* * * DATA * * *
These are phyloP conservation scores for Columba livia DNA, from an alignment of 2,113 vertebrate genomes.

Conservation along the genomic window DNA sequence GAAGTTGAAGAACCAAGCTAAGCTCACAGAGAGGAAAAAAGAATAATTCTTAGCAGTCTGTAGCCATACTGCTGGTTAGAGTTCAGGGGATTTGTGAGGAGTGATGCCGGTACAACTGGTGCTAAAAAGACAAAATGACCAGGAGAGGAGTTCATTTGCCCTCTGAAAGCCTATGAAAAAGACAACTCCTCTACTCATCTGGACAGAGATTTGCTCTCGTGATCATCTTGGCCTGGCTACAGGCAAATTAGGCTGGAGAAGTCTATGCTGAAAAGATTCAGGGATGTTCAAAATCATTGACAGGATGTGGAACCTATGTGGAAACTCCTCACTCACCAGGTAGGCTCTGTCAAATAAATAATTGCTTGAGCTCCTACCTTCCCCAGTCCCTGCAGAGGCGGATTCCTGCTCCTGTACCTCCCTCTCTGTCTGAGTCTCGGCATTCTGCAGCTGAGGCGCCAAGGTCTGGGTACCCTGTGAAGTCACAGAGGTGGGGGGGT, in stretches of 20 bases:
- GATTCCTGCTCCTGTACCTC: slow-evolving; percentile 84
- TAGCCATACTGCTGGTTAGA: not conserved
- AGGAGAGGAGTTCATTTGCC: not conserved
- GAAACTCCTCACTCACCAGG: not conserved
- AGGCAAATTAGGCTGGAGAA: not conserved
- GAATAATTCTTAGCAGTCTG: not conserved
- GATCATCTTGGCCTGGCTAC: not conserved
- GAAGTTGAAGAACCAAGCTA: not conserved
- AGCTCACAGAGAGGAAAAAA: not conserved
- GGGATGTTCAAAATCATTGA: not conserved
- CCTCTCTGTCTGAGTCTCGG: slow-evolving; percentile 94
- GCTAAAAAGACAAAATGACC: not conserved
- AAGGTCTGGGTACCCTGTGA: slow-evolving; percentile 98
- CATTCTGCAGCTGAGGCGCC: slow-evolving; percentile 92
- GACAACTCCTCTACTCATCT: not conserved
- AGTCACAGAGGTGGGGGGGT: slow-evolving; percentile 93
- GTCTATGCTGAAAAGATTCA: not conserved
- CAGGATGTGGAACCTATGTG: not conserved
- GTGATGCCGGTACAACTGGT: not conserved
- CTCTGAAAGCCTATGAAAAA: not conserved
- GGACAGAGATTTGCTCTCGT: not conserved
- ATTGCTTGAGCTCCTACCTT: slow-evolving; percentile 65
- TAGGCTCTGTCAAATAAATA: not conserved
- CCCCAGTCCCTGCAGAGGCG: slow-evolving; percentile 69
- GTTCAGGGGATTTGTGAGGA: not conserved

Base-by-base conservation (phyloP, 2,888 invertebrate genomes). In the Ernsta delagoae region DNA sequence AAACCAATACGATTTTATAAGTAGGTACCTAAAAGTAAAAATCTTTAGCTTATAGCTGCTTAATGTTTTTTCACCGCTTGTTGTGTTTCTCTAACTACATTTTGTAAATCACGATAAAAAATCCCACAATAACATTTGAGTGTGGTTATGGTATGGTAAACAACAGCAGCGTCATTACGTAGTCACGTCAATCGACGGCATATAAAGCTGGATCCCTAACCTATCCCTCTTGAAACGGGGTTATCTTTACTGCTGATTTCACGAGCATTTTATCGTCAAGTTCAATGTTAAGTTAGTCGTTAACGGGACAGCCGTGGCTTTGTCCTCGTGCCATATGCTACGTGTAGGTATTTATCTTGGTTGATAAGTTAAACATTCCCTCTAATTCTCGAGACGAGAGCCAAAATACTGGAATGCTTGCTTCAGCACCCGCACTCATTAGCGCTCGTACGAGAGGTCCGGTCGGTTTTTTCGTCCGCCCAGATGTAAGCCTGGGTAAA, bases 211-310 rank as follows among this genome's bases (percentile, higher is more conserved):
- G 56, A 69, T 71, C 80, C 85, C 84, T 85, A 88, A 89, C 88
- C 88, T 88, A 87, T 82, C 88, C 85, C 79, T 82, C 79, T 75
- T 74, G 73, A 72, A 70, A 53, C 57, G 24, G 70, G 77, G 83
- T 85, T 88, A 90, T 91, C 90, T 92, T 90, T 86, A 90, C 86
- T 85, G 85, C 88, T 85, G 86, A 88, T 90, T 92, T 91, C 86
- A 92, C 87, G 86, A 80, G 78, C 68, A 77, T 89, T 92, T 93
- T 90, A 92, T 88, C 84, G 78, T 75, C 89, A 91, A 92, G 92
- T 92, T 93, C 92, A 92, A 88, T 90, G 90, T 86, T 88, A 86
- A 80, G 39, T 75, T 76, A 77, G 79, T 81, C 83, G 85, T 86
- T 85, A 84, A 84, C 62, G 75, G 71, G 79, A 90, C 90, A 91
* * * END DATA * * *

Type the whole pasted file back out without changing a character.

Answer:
These are phyloP conservation scores for Columba livia DNA, from an alignment of 2,113 vertebrate genomes.

Conservation along the genomic window DNA sequence GAAGTTGAAGAACCAAGCTAAGCTCACAGAGAGGAAAAAAGAATAATTCTTAGCAGTCTGTAGCCATACTGCTGGTTAGAGTTCAGGGGATTTGTGAGGAGTGATGCCGGTACAACTGGTGCTAAAAAGACAAAATGACCAGGAGAGGAGTTCATTTGCCCTCTGAAAGCCTATGAAAAAGACAACTCCTCTACTCATCTGGACAGAGATTTGCTCTCGTGATCATCTTGGCCTGGCTACAGGCAAATTAGGCTGGAGAAGTCTATGCTGAAAAGATTCAGGGATGTTCAAAATCATTGACAGGATGTGGAACCTATGTGGAAACTCCTCACTCACCAGGTAGGCTCTGTCAAATAAATAATTGCTTGAGCTCCTACCTTCCCCAGTCCCTGCAGAGGCGGATTCCTGCTCCTGTACCTCCCTCTCTGTCTGAGTCTCGGCATTCTGCAGCTGAGGCGCCAAGGTCTGGGTACCCTGTGAAGTCACAGAGGTGGGGGGGT, in stretches of 20 bases:
- GATTCCTGCTCCTGTACCTC: slow-evolving; percentile 84
- TAGCCATACTGCTGGTTAGA: not conserved
- AGGAGAGGAGTTCATTTGCC: not conserved
- GAAACTCCTCACTCACCAGG: not conserved
- AGGCAAATTAGGCTGGAGAA: not conserved
- GAATAATTCTTAGCAGTCTG: not conserved
- GATCATCTTGGCCTGGCTAC: not conserved
- GAAGTTGAAGAACCAAGCTA: not conserved
- AGCTCACAGAGAGGAAAAAA: not conserved
- GGGATGTTCAAAATCATTGA: not conserved
- CCTCTCTGTCTGAGTCTCGG: slow-evolving; percentile 94
- GCTAAAAAGACAAAATGACC: not conserved
- AAGGTCTGGGTACCCTGTGA: slow-evolving; percentile 98
- CATTCTGCAGCTGAGGCGCC: slow-evolving; percentile 92
- GACAACTCCTCTACTCATCT: not conserved
- AGTCACAGAGGTGGGGGGGT: slow-evolving; percentile 93
- GTCTATGCTGAAAAGATTCA: not conserved
- CAGGATGTGGAACCTATGTG: not conserved
- GTGATGCCGGTACAACTGGT: not conserved
- CTCTGAAAGCCTATGAAAAA: not conserved
- GGACAGAGATTTGCTCTCGT: not conserved
- ATTGCTTGAGCTCCTACCTT: slow-evolving; percentile 65
- TAGGCTCTGTCAAATAAATA: not conserved
- CCCCAGTCCCTGCAGAGGCG: slow-evolving; percentile 69
- GTTCAGGGGATTTGTGAGGA: not conserved

Base-by-base conservation (phyloP, 2,888 invertebrate genomes). In the Ernsta delagoae region DNA sequence AAACCAATACGATTTTATAAGTAGGTACCTAAAAGTAAAAATCTTTAGCTTATAGCTGCTTAATGTTTTTTCACCGCTTGTTGTGTTTCTCTAACTACATTTTGTAAATCACGATAAAAAATCCCACAATAACATTTGAGTGTGGTTATGGTATGGTAAACAACAGCAGCGTCATTACGTAGTCACGTCAATCGACGGCATATAAAGCTGGATCCCTAACCTATCCCTCTTGAAACGGGGTTATCTTTACTGCTGATTTCACGAGCATTTTATCGTCAAGTTCAATGTTAAGTTAGTCGTTAACGGGACAGCCGTGGCTTTGTCCTCGTGCCATATGCTACGTGTAGGTATTTATCTTGGTTGATAAGTTAAACATTCCCTCTAATTCTCGAGACGAGAGCCAAAATACTGGAATGCTTGCTTCAGCACCCGCACTCATTAGCGCTCGTACGAGAGGTCCGGTCGGTTTTTTCGTCCGCCCAGATGTAAGCCTGGGTAAA, bases 211-310 rank as follows among this genome's bases (percentile, higher is more conserved):
- G 56, A 69, T 71, C 80, C 85, C 84, T 85, A 88, A 89, C 88
- C 88, T 88, A 87, T 82, C 88, C 85, C 79, T 82, C 79, T 75
- T 74, G 73, A 72, A 70, A 53, C 57, G 24, G 70, G 77, G 83
- T 85, T 88, A 90, T 91, C 90, T 92, T 90, T 86, A 90, C 86
- T 85, G 85, C 88, T 85, G 86, A 88, T 90, T 92, T 91, C 86
- A 92, C 87, G 86, A 80, G 78, C 68, A 77, T 89, T 92, T 93
- T 90, A 92, T 88, C 84, G 78, T 75, C 89, A 91, A 92, G 92
- T 92, T 93, C 92, A 92, A 88, T 90, G 90, T 86, T 88, A 86
- A 80, G 39, T 75, T 76, A 77, G 79, T 81, C 83, G 85, T 86
- T 85, A 84, A 84, C 62, G 75, G 71, G 79, A 90, C 90, A 91